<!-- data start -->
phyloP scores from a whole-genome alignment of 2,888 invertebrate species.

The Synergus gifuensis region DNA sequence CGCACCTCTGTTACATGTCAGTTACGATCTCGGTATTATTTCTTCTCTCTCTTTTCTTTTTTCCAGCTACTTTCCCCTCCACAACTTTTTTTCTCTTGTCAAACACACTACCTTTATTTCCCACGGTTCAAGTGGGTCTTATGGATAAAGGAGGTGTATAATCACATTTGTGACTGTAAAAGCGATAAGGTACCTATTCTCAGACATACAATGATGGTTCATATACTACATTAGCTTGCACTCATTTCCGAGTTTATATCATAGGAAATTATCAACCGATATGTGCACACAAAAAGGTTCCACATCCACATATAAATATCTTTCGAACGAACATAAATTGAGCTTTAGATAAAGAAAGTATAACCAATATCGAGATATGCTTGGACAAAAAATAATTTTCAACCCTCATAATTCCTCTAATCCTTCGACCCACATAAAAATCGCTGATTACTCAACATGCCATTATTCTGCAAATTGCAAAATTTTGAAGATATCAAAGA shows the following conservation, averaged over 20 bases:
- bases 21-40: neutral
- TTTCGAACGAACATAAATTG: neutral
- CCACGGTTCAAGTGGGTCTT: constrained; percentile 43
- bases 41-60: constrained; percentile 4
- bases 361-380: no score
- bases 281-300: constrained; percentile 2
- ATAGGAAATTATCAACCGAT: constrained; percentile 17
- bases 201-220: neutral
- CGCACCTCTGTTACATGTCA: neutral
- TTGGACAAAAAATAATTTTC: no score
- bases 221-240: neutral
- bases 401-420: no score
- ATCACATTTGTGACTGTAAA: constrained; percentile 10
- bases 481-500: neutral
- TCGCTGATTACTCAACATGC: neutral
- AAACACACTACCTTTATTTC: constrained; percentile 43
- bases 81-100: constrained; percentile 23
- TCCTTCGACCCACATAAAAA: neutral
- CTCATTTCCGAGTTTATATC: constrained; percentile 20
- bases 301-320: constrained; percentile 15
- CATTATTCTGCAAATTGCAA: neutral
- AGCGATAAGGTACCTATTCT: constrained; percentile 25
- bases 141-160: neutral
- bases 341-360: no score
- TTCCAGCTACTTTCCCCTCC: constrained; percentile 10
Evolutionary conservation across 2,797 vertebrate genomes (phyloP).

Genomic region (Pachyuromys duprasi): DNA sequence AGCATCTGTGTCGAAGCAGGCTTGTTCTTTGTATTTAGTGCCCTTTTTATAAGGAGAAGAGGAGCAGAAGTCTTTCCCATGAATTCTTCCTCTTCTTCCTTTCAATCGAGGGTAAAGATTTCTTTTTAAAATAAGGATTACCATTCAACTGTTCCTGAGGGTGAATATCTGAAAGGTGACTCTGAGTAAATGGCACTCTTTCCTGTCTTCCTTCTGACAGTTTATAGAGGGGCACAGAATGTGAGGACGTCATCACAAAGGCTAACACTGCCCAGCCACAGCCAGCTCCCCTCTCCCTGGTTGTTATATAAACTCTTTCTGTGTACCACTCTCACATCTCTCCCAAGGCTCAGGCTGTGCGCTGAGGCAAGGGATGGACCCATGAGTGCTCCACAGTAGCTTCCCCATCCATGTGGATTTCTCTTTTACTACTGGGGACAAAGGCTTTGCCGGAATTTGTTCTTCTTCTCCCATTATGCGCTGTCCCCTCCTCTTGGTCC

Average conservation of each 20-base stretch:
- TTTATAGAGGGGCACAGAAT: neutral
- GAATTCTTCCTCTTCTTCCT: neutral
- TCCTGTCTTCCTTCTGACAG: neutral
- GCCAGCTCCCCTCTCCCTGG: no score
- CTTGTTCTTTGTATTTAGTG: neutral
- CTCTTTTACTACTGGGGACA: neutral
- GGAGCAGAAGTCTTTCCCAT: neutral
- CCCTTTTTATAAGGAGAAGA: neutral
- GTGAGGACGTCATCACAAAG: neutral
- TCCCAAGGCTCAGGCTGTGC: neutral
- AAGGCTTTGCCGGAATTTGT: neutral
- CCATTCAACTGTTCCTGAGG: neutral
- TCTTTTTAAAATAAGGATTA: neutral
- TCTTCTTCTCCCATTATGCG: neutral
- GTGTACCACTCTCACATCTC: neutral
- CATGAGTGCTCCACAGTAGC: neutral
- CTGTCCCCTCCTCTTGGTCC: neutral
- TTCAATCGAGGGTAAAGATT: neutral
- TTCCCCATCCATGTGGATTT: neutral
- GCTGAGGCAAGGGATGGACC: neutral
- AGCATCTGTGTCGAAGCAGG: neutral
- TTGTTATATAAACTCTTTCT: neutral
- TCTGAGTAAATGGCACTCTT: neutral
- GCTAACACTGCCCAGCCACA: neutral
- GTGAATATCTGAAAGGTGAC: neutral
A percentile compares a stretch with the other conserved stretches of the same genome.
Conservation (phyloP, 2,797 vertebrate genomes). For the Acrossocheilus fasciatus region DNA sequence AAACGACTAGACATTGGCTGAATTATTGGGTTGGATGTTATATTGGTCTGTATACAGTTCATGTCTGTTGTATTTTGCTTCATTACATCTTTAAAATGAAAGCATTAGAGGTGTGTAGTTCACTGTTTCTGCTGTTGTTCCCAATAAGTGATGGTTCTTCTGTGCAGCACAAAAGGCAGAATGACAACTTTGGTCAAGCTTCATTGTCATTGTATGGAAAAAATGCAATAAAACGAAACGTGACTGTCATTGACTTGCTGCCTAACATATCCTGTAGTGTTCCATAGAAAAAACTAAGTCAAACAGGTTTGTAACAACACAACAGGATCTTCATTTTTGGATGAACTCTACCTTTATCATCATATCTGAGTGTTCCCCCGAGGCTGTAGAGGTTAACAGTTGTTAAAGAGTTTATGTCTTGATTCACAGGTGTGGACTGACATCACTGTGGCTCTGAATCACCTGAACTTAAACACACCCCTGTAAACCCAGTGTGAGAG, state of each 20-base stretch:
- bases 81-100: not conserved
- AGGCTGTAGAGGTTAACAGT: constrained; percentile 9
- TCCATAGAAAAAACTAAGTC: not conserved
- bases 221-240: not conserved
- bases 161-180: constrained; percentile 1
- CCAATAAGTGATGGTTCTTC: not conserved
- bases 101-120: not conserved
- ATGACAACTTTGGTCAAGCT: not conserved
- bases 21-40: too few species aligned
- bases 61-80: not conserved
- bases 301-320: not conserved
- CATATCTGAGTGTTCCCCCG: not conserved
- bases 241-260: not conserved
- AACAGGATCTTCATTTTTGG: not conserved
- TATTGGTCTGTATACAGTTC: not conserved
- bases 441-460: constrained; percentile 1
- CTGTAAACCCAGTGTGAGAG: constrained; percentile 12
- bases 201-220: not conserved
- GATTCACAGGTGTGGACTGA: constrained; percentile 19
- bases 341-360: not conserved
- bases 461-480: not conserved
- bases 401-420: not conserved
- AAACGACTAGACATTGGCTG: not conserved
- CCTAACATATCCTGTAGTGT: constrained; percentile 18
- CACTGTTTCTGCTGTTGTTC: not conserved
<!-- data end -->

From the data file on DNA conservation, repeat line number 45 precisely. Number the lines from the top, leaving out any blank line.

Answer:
- GTGTACCACTCTCACATCTC: neutral